“Our main focus has been to very aggressively apply lean manufacturing techniques and initiatives to our operation,” Bockes says. “Lean has been a large measure of our success during the recession.”

The company’s quality and productivity standards are influenced largely by lean methods including eliminating waste and using work cells. Bockes says productivity in particular is driven by the “5S” methodology.

“We’re very focused on making decisions based on our mission, our values and lean manufacturing,” he explains. “Having that consistent language really helps us keep our people on track.”

A key partner in Johnson’s lean implementation is Northwest Wisconsin Manufacturing Outreach Center (NWMOC), which is located on the University of Wisconsin-Stout campus. The center provides on-site services and training programs to manufacturing companies in 33 counties in Wisconsin.

“Manufacturers come to NWMOC for the impartial guidance they need to increase the competitive advantage for their businesses,” the center says. “We provide point solutions for specific issues or undertake company-wide lean transformations.”

One of the center’s training programs is a one-day manufacturing simulation that takes participants through the history of manufacturing methodologies from batch manufacturing through lean. It also offers lean certification programs. Johnson Electric Coil currently has 27 employees seeking lean certification.

Leading the company’s lean manufacturing efforts is Operations Coordinator Julie Berndt, who Bockes credits with keeping Johnson’s work force engaged.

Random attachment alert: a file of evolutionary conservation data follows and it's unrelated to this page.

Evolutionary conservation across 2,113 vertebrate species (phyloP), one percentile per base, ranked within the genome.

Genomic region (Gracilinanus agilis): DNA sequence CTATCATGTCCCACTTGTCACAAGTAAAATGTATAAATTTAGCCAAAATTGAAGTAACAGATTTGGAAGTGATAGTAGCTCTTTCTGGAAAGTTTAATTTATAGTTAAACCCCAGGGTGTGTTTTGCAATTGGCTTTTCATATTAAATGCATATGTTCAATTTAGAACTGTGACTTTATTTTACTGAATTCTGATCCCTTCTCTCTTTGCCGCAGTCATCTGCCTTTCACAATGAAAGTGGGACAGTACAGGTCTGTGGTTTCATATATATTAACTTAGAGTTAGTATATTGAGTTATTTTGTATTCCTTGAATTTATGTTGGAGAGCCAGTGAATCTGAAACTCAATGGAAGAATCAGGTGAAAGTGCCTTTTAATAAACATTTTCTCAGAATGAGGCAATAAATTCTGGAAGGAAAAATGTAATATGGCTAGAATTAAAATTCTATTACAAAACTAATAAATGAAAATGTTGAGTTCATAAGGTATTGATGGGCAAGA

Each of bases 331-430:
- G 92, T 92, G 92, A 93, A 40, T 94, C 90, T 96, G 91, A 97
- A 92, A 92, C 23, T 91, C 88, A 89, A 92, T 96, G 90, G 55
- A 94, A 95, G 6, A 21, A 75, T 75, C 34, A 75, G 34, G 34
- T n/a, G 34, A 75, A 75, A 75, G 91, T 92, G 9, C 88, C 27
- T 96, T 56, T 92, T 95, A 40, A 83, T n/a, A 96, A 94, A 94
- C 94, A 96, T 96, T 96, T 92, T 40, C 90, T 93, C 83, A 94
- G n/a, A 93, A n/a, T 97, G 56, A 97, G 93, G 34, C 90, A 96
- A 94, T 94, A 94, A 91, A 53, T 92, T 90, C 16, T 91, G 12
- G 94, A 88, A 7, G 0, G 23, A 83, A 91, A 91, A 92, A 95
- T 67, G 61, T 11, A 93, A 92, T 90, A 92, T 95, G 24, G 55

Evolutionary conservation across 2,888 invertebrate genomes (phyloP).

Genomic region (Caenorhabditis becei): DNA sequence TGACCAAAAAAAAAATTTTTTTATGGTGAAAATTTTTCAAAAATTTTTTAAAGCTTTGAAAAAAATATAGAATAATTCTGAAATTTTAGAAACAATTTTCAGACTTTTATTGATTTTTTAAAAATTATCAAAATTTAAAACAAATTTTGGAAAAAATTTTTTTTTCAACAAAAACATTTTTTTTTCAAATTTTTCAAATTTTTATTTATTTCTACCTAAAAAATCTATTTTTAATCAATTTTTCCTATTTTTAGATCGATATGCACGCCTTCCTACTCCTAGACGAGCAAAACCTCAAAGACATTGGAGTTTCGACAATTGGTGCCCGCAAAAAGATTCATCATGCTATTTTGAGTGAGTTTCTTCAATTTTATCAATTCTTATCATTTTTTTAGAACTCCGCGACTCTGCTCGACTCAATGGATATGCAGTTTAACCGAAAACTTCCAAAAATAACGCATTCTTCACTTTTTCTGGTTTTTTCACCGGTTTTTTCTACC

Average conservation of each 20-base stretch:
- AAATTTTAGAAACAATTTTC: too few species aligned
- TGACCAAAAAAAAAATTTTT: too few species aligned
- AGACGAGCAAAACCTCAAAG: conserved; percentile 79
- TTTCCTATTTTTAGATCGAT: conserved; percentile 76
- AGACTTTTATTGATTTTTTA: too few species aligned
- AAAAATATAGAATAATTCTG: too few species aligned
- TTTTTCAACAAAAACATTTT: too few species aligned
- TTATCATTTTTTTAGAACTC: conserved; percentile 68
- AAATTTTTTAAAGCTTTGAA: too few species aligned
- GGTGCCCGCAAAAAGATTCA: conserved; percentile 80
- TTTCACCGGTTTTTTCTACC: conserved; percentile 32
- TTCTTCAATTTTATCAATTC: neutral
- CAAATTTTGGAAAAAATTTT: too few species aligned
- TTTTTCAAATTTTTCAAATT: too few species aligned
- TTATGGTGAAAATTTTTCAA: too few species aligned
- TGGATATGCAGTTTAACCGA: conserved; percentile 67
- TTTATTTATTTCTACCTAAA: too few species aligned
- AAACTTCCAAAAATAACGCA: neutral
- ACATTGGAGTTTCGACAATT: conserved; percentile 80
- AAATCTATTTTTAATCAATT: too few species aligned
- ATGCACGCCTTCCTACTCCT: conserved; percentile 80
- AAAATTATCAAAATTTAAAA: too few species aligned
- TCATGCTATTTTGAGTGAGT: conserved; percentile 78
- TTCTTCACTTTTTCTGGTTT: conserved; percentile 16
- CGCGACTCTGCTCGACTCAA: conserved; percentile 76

“Lean really has empowered our people,” Bockes says. “It’s created a workforce that’s far more invested and interested in their daily activities here rather than just coming in and collecting a paycheck.”

In April 2010, Berndt and Bockes shared Johnson Electric Coil’s experience with lean manufacturing during a featured presentation at NWMOC’s Manufacturing Advantage Conference.

“Participants heard a real-life story about our small, family owned, third-generation manufacturer that completely transformed our culture from one of control bossing to one of continuous improvement, employee involvement and lean manufacturing principles,” Bockes says of the presentation.

Attendees also learned about how to recognize when a company’s survival depends on significant change in a company’s culture, he adds.

“Our company was able to report that through the worst economic times since the Great Depression, we were able to make significant improvements in wages, productivity, and profits,” Bockes says.

The conference had a total participation of 240. Its purpose was to strengthen small and medium manufacturers in Wisconsin, a state with the highest number of manufacturing jobs per capita in the country, the company says.

“Because of the importance of manufacturing jobs in the state, programs such as those of NWMOC and the Conference are vital so that these companies can continue to provide and improve the level of employment,” the company adds.

“We were honored to be asked to help strengthen other manufacturers in the state.”


Johnson Electric Coil Co